Yay for cognitive dissonance!

Or self-contradiction, whichever way you want to spin it…

Comment here:

Never having met Taylar I found her and her mom using public records. She has been wrongly portrayed and her and her mom are wonderful christains (sic). …There (sic) two side of a story and those of you who trash her w/o true factual knowllllledge (sic) are similar to the stoning of the woman in the Bible (sic) – but I believe in karma and God will bring you an equal fate in a few years where you can experience the same pain

A Christian who believes in karma? Religious FAIL. As anyone who knows anything about Christianity knows, the concept of karma is completely incompatible with Christian doctrine. Karma basically is the concept that you get what you deserve, right on up through some supposed reincarnation. The doctrine of Christianity, on the other hand, says that even if you do bad things, you can be saved by the grace of God, that Jesus ultimately sacrificed his life so you wouldn’t get what you deserve for doing bad things. You could very well say that if there is such a thing as karma — that we all ultimately get what we deserve — Jesus ultimately died for nothing, and that’s arguably the most blasphemous thing one could ever say or think from a Christian perspective. Ultimately that’s what one believes, if one believes in karma.

Every time this whole thing comes up I think of the woman I was dating before I met Sabra, the one we came to call Kitty-Eater. She would proclaim her devout Christianity often, yet sometimes it seemed every other word out of her mouth had something to do with karma. I didn’t think about it at the time — not really at all until I met Sabra; up until then I thought it was just annoying — but later on I wondered if she was ever aware of the contradiction. Smart money says the answer is no. I don’t know just how many self-professed Christians believe in karma — but I really hope it’s not that many, because I hate to think people could be so ignorant about their own religion.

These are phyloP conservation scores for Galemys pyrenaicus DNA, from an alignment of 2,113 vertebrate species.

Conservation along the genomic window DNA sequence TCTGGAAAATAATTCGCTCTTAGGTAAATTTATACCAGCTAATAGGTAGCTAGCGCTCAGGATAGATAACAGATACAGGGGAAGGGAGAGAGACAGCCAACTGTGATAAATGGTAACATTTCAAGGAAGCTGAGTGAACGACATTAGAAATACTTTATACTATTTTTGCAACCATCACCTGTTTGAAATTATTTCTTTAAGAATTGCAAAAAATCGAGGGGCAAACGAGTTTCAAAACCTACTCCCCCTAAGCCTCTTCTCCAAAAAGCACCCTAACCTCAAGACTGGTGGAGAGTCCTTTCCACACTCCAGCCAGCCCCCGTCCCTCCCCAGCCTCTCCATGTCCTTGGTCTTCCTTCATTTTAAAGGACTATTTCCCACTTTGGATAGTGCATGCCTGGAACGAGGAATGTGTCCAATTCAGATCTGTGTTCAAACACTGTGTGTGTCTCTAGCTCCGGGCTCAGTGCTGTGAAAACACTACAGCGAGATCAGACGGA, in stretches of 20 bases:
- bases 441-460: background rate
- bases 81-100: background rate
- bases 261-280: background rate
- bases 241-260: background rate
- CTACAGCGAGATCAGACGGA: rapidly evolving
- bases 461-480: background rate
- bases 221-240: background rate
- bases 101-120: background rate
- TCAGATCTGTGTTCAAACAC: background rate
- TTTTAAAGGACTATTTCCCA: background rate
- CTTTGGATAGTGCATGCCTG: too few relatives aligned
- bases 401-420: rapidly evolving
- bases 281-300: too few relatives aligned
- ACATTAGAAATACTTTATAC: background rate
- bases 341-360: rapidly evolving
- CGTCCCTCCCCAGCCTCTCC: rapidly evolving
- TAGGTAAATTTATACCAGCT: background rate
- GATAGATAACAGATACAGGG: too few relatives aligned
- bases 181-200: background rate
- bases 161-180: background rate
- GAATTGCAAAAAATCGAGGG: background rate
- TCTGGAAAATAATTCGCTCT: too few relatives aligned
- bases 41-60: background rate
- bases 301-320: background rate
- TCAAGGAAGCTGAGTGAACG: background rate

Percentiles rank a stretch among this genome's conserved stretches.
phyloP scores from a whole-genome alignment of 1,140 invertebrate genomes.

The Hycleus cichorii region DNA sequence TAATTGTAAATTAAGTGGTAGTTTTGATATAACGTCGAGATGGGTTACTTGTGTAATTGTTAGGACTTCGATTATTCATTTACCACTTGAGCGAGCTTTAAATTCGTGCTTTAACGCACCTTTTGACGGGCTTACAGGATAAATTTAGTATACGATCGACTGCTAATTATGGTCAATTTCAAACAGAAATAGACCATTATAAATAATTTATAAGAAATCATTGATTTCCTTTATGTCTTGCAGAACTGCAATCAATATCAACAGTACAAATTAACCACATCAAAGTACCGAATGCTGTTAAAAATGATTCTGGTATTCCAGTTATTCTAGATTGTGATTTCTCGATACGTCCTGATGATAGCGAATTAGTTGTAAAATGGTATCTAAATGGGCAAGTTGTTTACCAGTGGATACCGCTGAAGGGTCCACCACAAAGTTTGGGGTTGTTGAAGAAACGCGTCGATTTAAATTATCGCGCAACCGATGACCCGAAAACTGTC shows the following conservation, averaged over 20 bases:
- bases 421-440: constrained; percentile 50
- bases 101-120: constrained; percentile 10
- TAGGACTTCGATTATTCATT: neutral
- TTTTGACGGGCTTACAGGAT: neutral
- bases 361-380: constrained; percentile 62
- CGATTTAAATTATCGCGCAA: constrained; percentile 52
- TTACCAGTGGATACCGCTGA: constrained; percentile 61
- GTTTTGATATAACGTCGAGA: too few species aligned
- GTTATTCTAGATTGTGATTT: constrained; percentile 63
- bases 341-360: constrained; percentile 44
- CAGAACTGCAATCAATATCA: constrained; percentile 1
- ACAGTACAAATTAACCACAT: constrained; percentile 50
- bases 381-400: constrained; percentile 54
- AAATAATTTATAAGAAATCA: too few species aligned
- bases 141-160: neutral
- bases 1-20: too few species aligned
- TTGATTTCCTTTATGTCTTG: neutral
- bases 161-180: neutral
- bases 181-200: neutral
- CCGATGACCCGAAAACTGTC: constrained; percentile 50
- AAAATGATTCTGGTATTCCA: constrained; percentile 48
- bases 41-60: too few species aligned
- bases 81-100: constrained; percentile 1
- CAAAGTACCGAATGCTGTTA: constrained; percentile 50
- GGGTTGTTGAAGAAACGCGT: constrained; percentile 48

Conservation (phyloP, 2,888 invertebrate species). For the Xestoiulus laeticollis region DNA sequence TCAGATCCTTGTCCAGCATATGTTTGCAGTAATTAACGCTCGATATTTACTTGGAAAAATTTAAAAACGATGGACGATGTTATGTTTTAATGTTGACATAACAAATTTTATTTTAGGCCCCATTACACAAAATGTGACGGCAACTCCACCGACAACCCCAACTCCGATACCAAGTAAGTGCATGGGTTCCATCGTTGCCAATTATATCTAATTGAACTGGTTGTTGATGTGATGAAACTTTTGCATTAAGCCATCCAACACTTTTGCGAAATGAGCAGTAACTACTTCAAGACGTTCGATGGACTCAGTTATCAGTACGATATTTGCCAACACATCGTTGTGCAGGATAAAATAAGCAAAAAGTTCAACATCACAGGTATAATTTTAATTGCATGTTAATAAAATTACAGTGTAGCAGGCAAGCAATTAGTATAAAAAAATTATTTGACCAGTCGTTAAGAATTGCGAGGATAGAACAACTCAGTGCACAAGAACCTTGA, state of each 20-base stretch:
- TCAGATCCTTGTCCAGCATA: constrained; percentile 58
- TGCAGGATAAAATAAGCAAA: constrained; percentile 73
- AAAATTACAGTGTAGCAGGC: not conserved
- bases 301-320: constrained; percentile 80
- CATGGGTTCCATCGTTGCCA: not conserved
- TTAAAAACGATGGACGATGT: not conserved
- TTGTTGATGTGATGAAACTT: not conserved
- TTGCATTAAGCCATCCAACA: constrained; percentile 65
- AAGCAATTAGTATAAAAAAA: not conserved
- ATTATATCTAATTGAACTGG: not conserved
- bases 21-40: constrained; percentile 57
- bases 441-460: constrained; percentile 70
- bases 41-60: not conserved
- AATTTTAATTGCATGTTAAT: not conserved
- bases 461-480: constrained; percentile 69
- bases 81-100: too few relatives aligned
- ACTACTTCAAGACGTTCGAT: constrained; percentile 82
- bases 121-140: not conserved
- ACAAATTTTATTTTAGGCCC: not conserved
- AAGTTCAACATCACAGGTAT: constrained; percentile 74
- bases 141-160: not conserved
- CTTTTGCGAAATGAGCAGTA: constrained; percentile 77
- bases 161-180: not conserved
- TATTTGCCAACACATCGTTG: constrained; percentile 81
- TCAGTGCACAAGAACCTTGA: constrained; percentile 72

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4 Responses to “Yay for cognitive dissonance!”

  1. JD(not the one with the picture) Says:

    Before there can be cognitive dissonance, there must first be cognition. Gnome sane? Non cogito, ergo dumb.

  2. Sabra Morse Onstott Says:

    Karma isn’t “up to and through reincarnation”; it’s entirely in the next life. The idea is that the good and the bad you do influence how you are reincarnated, and also how many more incarnations you have to go through. (You don’t get to stop until you have learned the lessons you are supposed to learn, in other words.) American pop culture has co-opted it to mean “what goes around comes around,” but it is much, much more nuanced than that (we seem to think karma accrues only as a result of the bad things we do, for example). Any concept that relies upon reincarnation (in part or in whole) is rather self-evidently at odds with Christianity, but there are no few Christians these days who, to put it nicely, are spiritual rather than religious.

  3. Albatross Says:

    American pop culture has co-opted it to mean “what goes around comes around,” …

    Or, more likely, “you’re gonna get what’s coming to you, because you pissed me off”. Either way, it’s pretty wrong.

  4. mick Says:

    You think religion is invalid if it contains contradictions? Which religions does that leave?

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